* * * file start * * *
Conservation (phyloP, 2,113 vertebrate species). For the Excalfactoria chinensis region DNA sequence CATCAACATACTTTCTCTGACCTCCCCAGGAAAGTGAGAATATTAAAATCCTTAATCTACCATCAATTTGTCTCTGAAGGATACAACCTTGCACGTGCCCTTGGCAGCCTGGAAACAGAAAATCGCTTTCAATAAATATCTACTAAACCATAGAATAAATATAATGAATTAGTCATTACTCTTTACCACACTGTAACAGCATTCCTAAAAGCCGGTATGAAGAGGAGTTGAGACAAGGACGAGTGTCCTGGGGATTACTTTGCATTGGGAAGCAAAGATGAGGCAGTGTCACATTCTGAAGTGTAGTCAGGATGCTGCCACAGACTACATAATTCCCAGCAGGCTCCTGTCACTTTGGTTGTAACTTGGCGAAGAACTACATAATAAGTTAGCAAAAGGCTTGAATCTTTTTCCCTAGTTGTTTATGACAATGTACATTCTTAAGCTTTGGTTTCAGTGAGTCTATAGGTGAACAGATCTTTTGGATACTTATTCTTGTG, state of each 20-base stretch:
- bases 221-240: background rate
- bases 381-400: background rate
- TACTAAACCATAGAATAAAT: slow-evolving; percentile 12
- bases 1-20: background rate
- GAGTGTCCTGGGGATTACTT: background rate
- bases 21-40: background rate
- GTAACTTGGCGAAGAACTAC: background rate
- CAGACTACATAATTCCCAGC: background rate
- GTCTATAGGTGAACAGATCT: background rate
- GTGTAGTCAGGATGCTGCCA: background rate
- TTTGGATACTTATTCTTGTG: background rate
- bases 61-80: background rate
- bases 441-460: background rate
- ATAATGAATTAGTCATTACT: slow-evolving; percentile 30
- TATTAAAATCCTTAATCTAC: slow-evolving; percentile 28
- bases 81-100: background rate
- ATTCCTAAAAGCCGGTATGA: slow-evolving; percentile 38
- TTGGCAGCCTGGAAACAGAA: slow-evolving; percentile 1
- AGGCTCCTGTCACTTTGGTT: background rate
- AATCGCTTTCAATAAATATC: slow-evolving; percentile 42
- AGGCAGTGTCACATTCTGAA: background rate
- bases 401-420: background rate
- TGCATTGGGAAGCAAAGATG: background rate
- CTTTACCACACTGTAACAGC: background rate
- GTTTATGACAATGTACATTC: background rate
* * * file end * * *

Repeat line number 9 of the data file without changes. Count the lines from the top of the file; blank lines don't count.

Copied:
- CAGACTACATAATTCCCAGC: background rate